We should keep in mind though that despite this authorial declaration, there are obvious biases and inaccuracies. Einhard’s summing up of his work as one “which perpetuates the memory of the greatest and most distinguished of men” does give away the lack of objectivity and balance in what is to follow. In the case of Notker, there is not even a pretense of bringing veracity to the work, as the author himself claims to have never visited the King or his Kingdom. Hence, most of the content is conjured from hearsay accounts and the author’s own imagination. But despite these constraints, the fertility of Notker’s imagination comes through in passages like this: “I saw the King of the Franks, in full regalia, in the monastery of Saint Gall, Two gold-petalled flowers stuck out from his thighs. The first of these rose up so high that it was as tall as the King himself; the second, growing gradually upwards, adorned the top of his trunk with great glory and protected him as he walked.”
The anecdotal approach to biography that was adopted by Notker gives the reader a comprehensive view of the lifestyles and social customs of medieval Europe. From Notker’s work we understand several things about 8th century life. These include the centrality of the Church to everyday affairs, the congregation and singing that took place in its premises, the flaws in the bureaucratic structure of the court, the stigma associated with red-haired people, the fact that people lived on houses built on stilts, etc. Notker’s anecdotes endeavor to show the king in good light. Here we see how the wise king manages to catch conspiring bishops, how he rounds up unbelievers such as pagans, etc. But since Notker is seldom critical of the king’s actions throughout the work, it is difficult to place such anecdotes in historical and political context.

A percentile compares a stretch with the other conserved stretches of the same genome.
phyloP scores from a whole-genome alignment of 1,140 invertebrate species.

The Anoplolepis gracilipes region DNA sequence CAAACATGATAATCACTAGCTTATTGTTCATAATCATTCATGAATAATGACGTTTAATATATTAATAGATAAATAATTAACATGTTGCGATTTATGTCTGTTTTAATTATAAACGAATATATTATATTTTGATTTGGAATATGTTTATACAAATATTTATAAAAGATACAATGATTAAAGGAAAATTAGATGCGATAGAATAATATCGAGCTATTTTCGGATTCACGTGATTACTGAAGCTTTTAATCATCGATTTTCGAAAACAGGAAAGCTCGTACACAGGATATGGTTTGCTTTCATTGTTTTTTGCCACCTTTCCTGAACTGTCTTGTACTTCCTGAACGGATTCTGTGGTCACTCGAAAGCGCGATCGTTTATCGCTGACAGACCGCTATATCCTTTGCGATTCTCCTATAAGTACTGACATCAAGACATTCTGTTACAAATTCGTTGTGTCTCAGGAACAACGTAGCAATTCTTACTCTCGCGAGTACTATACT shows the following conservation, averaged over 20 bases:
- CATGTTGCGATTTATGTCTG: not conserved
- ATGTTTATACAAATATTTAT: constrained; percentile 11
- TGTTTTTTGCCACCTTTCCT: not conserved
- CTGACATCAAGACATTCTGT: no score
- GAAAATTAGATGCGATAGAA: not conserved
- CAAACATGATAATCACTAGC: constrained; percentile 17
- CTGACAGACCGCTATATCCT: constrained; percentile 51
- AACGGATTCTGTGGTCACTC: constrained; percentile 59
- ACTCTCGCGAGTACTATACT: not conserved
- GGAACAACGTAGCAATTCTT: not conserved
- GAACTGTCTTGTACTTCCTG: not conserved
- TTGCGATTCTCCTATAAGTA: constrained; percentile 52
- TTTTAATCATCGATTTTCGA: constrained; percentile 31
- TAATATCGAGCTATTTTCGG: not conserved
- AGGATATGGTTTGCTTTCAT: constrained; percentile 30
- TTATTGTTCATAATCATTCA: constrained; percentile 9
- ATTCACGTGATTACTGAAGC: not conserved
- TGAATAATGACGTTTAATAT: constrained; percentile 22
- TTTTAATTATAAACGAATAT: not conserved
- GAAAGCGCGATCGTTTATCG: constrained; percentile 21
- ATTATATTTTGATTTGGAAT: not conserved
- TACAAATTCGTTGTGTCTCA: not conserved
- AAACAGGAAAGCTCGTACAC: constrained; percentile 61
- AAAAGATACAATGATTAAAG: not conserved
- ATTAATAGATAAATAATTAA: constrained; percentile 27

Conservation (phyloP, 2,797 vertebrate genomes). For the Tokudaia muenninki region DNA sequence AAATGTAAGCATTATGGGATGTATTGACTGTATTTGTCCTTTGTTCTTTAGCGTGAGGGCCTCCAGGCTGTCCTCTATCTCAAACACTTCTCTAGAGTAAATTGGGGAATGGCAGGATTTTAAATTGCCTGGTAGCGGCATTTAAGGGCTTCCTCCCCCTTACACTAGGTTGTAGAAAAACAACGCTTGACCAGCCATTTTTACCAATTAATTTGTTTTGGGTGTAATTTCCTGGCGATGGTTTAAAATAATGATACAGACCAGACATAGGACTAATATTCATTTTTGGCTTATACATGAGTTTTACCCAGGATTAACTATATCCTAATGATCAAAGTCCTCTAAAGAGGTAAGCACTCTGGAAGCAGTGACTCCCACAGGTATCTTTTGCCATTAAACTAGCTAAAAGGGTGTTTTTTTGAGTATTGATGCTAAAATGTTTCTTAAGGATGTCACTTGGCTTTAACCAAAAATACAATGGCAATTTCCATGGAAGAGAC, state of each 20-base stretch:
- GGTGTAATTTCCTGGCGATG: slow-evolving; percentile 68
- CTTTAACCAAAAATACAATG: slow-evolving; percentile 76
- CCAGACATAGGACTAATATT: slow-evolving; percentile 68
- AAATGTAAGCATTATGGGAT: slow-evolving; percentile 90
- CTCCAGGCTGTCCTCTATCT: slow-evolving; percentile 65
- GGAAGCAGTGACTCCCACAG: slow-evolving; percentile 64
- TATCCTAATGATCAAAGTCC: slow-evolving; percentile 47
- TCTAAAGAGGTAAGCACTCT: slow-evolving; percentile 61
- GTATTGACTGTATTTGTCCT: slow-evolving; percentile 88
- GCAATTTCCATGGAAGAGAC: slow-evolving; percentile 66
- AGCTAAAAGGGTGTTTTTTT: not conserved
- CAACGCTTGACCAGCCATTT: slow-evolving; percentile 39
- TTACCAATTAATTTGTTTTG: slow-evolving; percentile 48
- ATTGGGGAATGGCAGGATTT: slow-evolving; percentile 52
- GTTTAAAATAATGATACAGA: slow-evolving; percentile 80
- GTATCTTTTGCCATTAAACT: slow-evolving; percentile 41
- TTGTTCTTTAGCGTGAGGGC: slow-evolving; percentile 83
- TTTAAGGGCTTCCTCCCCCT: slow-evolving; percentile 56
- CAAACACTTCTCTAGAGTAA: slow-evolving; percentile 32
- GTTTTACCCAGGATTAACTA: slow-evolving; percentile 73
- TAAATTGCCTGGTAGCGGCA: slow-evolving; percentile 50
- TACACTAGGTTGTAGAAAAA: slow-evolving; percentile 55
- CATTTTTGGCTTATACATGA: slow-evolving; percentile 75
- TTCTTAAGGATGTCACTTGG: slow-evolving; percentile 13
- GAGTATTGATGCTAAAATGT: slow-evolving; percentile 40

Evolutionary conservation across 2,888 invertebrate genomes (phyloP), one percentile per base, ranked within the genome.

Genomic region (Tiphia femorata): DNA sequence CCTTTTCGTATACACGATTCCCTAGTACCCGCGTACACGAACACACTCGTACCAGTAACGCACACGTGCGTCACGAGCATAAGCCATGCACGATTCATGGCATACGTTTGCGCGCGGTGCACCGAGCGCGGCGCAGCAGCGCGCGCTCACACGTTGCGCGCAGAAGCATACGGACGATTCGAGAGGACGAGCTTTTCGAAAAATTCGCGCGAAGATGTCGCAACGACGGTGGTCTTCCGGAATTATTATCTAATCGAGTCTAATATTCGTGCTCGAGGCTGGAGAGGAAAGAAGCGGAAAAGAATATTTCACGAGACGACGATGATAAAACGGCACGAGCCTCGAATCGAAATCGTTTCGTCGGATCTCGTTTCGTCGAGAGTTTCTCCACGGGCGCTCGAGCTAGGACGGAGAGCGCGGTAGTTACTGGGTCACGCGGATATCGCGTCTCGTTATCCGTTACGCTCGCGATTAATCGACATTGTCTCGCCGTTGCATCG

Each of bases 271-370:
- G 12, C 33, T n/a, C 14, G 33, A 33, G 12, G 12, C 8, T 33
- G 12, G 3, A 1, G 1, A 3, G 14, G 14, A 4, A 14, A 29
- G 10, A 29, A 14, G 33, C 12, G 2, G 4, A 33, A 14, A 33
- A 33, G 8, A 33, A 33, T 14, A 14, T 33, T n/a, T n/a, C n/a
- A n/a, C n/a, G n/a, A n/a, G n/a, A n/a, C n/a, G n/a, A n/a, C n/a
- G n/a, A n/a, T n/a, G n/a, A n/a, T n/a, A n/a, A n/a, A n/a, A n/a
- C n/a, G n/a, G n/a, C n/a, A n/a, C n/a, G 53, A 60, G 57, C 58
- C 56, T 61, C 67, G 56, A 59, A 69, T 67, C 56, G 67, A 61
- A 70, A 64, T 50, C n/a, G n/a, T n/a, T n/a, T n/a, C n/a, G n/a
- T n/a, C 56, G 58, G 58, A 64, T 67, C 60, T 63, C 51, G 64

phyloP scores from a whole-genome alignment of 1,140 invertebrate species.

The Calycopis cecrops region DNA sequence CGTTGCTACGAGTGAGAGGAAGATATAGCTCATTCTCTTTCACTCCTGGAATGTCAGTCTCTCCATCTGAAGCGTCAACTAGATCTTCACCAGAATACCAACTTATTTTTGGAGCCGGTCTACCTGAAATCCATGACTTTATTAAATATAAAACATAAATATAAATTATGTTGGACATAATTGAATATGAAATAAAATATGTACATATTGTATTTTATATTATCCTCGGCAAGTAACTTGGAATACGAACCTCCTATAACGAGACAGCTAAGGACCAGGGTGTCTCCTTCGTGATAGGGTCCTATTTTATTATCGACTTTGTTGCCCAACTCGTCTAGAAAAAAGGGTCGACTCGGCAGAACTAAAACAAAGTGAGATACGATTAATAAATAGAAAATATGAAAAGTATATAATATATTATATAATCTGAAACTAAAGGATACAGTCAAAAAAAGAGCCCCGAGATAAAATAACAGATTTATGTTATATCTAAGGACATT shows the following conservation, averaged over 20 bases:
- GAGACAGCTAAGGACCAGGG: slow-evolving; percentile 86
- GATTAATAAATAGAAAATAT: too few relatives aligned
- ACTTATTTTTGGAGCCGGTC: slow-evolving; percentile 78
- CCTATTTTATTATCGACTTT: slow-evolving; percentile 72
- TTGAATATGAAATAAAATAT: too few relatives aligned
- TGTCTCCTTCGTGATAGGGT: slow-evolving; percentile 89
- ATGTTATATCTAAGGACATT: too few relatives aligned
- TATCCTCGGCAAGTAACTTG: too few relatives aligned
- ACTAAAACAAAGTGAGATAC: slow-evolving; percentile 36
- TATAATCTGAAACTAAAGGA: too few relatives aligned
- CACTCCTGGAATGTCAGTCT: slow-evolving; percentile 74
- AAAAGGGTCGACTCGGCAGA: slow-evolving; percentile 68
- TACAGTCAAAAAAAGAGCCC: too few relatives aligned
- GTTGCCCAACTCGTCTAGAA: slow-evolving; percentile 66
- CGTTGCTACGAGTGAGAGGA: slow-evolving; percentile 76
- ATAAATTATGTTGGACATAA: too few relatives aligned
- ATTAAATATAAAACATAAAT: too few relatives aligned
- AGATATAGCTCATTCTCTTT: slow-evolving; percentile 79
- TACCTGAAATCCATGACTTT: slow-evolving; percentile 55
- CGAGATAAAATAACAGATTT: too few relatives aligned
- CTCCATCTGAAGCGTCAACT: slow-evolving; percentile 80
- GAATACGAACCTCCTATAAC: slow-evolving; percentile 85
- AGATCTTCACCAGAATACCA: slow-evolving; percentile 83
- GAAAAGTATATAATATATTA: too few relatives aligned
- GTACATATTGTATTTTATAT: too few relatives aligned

We also understand from these biographies, that Charlemagne, despite being illiterate, was a patron of the written arts. Indeed, prior to his reign, there is virtually no body of Germanic Literature to speak of. It would not be an exaggeration to say that Charlemagne kick-started the tradition of written literature as we understand it today. Prior to that the mode of dissemination of information was primarily oral and dependent on human memory. He also encouraged the development of Western culture by promoting music, dance and theater (however rudimentary this art form might have been during medieval times).
The two biographies cover different facets of the King’s life and hence compliment each other. It would be futile to debate which of the two books is superior, for they are of different kinds and not given to easy comparison. But they both remain vital texts in understanding one of the most influential Kings during the early medieval Europe. Even discounting for the authors’ hyperbole, it is a fact that Charlemagne played an important role in shaping historical currents of the time; and these two biographies give us a glimpse of the social, religious and political atmosphere under which Charlemagne’s ruled his domain.
Two Lives of Charlemagne by Einhard and Notker the Stammerer, translated by Lewis Thorpe, published in 1969 by Penguin Classics.